Tuesday, July 7, 2009

Making camp

Its 6.30am and the early morning sun shows our safari tent and last night's fire
Beautiful early morning light on the moat and trees surrounding Prasat Samnang Tasok
In a precursor to my pictures from my recent visit to Banteay Chhmar, I need to provide some context. I was travelling with my brother Tim and two drivers in a 4WD and after leaving Anlong Veng, which I've covered in previous postings, we arrived at our camp-site at 6pm. The site wasn't inside the main body of the central complex, instead it was right next to the moat surrounding one of the nine satellite temples that orbit around Banteay Chhmar. The temple name was Prasat Samnang Tasok. Our crew had arrived before us and set up the camp. A large safari-style double tent for Tim and myself, with a shower and toilet tent nearby. The rest of the crew would sleep in small individual tents closeby but out of sight. We'd called into the market near the main temple for some water supplies before we settled down onto our comfy beds to discuss the day's adventures, before a nice warm shower and a dinner that would not have been out of place at a city restaurant. Three excellent courses, followed by dessert, eaten in a clearing next to a water-filled moat surrounding a 12th century gateway - does it get better than this? After chewing the fat for a couple more hours, we switched off the fans and fell asleep to the occasional howl in the distance - wild dog, monkey, tiger, we didn't know. Up and showered by 7am, it was time for another food extravaganza, this time a hearty breakfast to set us up for the rest of the day. Then it was time to explore. Prasat Samnang Tasok was less than fifty metres away and it was a temple that I'd experienced before. More later.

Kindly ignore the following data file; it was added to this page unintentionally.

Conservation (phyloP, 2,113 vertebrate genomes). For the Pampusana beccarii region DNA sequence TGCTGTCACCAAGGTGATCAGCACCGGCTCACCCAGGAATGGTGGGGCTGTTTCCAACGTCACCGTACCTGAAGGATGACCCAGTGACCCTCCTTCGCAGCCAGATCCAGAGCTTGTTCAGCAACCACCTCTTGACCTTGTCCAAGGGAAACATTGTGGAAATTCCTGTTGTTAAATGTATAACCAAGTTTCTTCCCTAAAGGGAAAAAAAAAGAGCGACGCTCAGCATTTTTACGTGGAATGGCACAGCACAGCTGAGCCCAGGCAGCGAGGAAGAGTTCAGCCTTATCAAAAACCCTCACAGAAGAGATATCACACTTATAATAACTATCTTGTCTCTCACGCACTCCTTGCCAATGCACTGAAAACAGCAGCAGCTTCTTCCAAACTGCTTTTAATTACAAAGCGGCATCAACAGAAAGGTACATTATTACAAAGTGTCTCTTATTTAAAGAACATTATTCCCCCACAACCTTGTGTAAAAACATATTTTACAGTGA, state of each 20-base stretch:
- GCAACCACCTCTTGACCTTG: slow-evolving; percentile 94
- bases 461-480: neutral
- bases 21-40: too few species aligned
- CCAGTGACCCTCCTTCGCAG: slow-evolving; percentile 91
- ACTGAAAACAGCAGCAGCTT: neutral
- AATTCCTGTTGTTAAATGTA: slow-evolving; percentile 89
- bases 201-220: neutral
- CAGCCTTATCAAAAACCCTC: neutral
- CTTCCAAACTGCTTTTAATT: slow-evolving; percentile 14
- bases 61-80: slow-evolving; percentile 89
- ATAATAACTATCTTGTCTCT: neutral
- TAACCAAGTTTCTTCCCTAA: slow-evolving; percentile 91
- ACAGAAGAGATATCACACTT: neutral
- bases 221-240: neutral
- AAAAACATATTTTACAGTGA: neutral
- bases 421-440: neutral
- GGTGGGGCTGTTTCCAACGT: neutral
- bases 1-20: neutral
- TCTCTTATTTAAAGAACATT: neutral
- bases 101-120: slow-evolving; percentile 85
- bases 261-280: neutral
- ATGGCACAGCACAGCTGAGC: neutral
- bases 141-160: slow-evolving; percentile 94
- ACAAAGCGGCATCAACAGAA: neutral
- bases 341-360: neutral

Inside the safari tent are our two comfortable beds and fan
Mr Comedy himself, Tim in the toilet tent
Two youngsters fill their water containers from the moat of the main temple
The moat surrounding the central complex at Banteay Chhmar

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Anonymous Anonymous said...

for the fan, where the power come from?

July 8, 2009 at 12:29 AM  
Anonymous Anonymous said...

Andy, hope to see Banteay Chhmar gets listed as world heritage as well as, if not already; it is one of a major ancient Khmer ruins in sizes. This will help to preserve the temple for future generation to see and will help to protect it from neglect, theft, vandalism, and so forth. All will be good for Cambodia and businesses as well. Thanks for your interest in ancient Khmer ruins. God Bless.

July 8, 2009 at 8:47 AM  
Blogger Andy Brouwer said...

Banteay Chhmar is a wonderful temple and I never get tired of visiting it. I always find something I've never seen before when I go there. I am sure it will become more and more popular in the future now that access to the temple from Sisophon is very straightforward.
The fan and the power points are connected to batteries. We could also charge our phones. As well as the fan, we had a light next to the toilet tent and we had the fire burning in front of the main tent for the whole evening, and to ensure safety, we had an armed guard stationed in the camp as well. To help prepare the food and set up, and dismantle, the camp we employed a handful of local villagers. And I must say that the quality of the food was excellent. All in all a great night under the stars.

July 8, 2009 at 9:41 AM  
Anonymous Anonymous said...

Banteay chhmar is indeed one of the largest temples that the Khmers builted! I hope this temple gets listed as a UNESCO site soon!

July 8, 2009 at 10:14 AM  

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